When I first left China on February 7th to escape coronavirus and without the knowledge of how serious it would become, I decided to arrange a research trip. Not owling tours in Asia you understand, but to research some serious dark tourism. Not that there’s anything wrong with owling tours that is.
Said trip would have me taking in various places in South-East Asia, whilst finishing in Anlong Veng in northern Cambodia. Alas COVID-19 became much more serious and of course other parts of life got in the way.
Fate though being what she is led me to be based in Cambodia, so whilst it is 4 months late, I have now finished my trip.
What’s the deal with Anlong Veng?
Beijing Tokyo Anlong Veng is not! Anlong Veng is a small town bordering Thailand in northern Cambodia. During the 80s it was occupied by Vietnamese forces, but after their withdrawal came the Khmer Rouge. They would remain there in some shape or form until 1999. It is the last resting place of most of the main players of the Cambodian genocide.
How do you get to Anlong Veng?
It’s roughly 3 hours from Siem Reap, although we took a detour via the Koh Ker Temples, which added another 3 hours to the journey. I’ll write later about the Koh Kor temples as they’re well worth a visit. There’s no airport here so to fly from a Beijing Tokyo type route you’d initially need to fly to Siem Reap.
What is there to do in Anlong Veng?
This is a dark tourism spot and you come here if you’re interested in historical sites related to the Khmer Rouge.
Anlong Veng Town
The town is fairly unassuming in itself, but has at least one attraction, namely the home of Ta Mok. Ta Mok is also known as Brother No 4 and in less eloquent circles The Butcher.
Ta Mok’s Townhouse – Easily signposted in Anlong Veng town. This is the closest to a classic tourist attraction you will find here. A post apocalyptic heavy truck used for propaganda, many open rooms, a book for sale, and photo displays on the wall. Of all the corner Khmer Rouge cadres he is the most widely appreciated due to the economic progress he brought to the area. Next to his house is the man made lake he created to make his house more comfortable!
Heading up the mountain – setting the adventure standard
The rest of the attractions are located when you head up the mountain and towards the Thai border.
Grave of Son Sen – Grave is a bit of exaggeration here. Pol Pot ordered the killing of Son Sen in 1997. Twelve family members were shot, ran over with a trick, and buried in a mass grave. This is really macabre. Five minutes walk from the mass grave is the memorial to Ta Mok which truly adds to the surreal situation.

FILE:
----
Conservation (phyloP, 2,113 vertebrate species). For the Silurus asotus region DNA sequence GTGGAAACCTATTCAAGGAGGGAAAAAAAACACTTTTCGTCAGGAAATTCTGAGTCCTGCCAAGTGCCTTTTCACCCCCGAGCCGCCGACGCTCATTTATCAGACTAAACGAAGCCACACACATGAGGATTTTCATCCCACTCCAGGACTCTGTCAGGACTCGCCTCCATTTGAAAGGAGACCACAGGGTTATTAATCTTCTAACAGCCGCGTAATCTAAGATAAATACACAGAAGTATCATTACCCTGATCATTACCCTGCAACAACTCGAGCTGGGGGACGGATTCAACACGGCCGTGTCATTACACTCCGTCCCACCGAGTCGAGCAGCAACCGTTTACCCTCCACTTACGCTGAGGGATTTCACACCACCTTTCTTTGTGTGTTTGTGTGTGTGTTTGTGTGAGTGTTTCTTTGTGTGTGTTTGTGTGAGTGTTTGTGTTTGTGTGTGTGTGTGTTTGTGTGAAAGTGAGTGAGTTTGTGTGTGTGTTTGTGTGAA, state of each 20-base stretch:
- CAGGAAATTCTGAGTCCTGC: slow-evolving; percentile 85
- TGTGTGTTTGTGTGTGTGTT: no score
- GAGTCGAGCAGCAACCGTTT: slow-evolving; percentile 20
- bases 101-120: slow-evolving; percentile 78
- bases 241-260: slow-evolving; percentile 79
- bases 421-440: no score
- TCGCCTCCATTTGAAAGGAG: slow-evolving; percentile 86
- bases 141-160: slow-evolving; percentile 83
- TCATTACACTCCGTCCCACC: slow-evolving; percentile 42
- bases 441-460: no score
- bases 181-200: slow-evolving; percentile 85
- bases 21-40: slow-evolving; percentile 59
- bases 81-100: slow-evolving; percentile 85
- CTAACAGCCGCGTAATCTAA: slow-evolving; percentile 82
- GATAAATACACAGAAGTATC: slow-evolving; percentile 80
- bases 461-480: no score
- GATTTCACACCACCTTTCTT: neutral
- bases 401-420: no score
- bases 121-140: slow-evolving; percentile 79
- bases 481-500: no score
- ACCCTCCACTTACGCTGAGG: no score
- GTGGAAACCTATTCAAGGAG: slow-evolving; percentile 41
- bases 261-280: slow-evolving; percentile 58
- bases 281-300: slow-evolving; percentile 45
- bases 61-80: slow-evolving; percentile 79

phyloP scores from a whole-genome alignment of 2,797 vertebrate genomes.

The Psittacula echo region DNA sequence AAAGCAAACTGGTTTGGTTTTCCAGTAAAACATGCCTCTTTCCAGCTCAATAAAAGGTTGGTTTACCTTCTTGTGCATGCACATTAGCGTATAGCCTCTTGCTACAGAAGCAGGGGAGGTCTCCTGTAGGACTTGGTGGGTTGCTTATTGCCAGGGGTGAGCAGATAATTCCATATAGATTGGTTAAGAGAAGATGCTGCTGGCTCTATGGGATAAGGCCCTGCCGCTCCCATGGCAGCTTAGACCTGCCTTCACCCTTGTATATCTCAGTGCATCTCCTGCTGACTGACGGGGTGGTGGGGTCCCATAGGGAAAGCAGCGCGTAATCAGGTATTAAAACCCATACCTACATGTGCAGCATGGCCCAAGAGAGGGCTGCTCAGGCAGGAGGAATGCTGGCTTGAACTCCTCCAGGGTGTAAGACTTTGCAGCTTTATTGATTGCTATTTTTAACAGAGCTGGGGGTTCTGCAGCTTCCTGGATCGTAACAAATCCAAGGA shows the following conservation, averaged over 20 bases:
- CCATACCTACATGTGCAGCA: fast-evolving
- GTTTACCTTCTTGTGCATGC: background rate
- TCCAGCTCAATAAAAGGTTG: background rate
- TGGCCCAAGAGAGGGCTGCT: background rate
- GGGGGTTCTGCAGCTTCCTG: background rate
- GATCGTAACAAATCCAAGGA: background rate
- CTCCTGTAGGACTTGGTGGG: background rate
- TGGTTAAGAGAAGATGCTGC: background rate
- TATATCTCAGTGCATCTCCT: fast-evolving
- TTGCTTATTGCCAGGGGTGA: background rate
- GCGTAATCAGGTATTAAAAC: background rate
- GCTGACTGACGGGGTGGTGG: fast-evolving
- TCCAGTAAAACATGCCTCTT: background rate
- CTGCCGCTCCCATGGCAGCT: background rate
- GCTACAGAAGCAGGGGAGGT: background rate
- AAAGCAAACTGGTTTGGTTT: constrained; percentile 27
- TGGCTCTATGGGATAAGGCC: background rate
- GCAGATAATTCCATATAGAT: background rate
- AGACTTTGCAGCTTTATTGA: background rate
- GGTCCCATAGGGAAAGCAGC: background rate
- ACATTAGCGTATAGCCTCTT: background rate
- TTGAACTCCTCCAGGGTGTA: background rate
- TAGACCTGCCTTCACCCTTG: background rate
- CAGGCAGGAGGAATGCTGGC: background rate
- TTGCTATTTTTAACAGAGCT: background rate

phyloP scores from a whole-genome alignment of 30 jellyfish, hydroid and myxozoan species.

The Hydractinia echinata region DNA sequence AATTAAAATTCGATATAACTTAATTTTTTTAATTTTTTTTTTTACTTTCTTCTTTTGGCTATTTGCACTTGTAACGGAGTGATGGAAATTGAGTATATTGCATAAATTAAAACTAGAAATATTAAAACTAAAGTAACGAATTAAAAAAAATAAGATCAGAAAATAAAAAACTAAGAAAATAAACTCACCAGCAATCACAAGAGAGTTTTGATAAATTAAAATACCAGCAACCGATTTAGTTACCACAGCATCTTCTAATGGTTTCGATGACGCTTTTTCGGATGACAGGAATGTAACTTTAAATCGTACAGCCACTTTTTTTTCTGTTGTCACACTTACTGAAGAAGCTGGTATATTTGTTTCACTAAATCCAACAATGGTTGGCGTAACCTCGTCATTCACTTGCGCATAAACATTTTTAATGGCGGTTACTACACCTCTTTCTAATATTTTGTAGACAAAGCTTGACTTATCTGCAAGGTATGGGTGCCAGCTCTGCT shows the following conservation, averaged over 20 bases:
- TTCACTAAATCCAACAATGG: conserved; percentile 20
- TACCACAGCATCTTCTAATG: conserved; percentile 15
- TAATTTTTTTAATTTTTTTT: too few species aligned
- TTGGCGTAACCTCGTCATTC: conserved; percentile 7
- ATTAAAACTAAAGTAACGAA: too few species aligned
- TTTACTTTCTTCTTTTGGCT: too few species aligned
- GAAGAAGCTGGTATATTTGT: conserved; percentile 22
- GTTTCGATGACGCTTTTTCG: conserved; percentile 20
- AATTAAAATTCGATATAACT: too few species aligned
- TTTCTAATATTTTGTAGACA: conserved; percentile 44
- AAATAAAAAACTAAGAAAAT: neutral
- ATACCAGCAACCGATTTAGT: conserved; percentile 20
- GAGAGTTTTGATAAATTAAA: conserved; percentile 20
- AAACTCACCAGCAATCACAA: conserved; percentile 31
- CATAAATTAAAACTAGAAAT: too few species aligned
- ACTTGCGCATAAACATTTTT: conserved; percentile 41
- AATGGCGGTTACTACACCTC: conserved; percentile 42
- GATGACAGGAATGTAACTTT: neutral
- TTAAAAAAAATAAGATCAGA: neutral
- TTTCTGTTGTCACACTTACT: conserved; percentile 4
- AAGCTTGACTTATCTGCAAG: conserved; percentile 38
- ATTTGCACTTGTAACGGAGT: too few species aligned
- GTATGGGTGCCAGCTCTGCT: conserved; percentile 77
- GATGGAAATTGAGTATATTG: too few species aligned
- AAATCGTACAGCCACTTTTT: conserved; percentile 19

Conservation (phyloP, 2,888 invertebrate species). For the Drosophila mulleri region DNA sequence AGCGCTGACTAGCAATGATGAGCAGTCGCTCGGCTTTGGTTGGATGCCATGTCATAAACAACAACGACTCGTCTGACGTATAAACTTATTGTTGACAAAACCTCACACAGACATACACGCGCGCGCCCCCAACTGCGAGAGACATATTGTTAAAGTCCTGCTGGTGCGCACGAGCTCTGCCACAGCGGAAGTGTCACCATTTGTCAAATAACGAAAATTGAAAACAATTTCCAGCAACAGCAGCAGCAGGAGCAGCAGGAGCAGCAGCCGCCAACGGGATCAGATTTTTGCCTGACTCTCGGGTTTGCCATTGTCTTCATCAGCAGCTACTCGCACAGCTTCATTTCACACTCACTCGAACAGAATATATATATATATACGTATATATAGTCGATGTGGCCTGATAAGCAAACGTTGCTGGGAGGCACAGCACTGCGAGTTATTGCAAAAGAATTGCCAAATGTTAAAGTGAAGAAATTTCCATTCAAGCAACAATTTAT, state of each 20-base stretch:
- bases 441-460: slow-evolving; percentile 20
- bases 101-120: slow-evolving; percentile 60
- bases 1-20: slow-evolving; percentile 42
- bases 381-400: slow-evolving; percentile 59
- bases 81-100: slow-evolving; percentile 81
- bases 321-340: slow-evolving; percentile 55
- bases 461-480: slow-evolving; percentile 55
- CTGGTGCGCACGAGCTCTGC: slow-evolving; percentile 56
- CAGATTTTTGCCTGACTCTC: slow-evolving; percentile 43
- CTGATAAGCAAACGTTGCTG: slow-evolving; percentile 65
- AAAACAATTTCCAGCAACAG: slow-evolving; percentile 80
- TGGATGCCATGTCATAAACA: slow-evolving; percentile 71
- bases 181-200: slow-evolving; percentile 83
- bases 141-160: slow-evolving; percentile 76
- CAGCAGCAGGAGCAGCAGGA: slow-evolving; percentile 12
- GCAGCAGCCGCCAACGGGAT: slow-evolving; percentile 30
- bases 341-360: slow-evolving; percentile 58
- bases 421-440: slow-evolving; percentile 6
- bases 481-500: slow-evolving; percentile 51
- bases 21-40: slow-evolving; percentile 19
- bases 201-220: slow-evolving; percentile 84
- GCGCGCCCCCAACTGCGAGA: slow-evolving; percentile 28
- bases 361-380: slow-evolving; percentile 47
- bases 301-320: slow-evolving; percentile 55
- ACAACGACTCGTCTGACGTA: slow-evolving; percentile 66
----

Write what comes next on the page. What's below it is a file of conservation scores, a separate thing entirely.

Towards the Thai Border
Grave of Pol Pot – as soon as you get to the top of the hill you’ll see a HUGE casino resort, ironically Pol Pot is opposite here. Many have described the grave site of Pol Pot as underwhelming. It isn’t, unless you need a gift shop and a ticket booth. This is off the beaten track travel.
The Thai Border – Remember the old days when we crossed borders? Here’s a genuine border! There’s a cool old crossing with amandine buildings on the way to Pol Pot’s house.
Anlong Veng Peace observatory – Offers stunning views over a plateau into northern Cambodia. You can also grab a beer here, which I guess makes it street food valid.
Mountain home of Ta Mok – opposite the observatory and genuinely underwhelming. Worth coming just for the hammocks and the view.
The Pol Pot bunker
This is as off the beaten track as it gets. The only way to make the final 6km from the observatory is by taking a motorbike off-road, really setting the adventure standard of the trip. If you can’t drive gears, or you’ve never driven off- road you’re gonna have a bad time. The alternative is to take a driver, although this makes it no less terrifying. The journey there will consist of lots of stopping to ask Khmer people (who don’t speak English) “Pol Pot”? And then following where their hands point. What you are greeted with at the end makes it all worthwhile. Pol Pot’s bunker shows just how paranoid the Khmer Rouge leader was at the end. Suffice to say not many tourists venture out this far.
Where to eat in Anlong Veng?
If you’re in town there’s lots of options, but if you head up to the mountains by the Thai border, less so. We ate at the “coffee chnganh phnom dong rek” which aside from great coffee had surprisingly good seafood.
Street Food Anlong Veng
Well I am the street food guy after all! When you arrive in Anlong Veng there’s lots of classic outdoor Khmer cuisine restaurants. It’s easy to pick up street BBQ, Cambodian noodles and the like.
Where to sleep in Anlong Veng?
Again lots of options in town, but if you’re up on the mountain it’s all about Hang Hotel. It reminded us of the Dongrim Hotel. We are some of the few people that compare to a North Korean Hotel, but mean it as a compliment. Three star, no breakfast, but 24 dollars a night.
Conclusion on Anlong Veng
If you read Wikitravel or the Lonely Planet you’d assume this place is a hell hole and everyone that visits is evil. This is a really interesting place, the scenery is stunning and it offers a much rawer experience than just going to S-21 or a killing fields tour.
Street Food Guy likes Along Veng!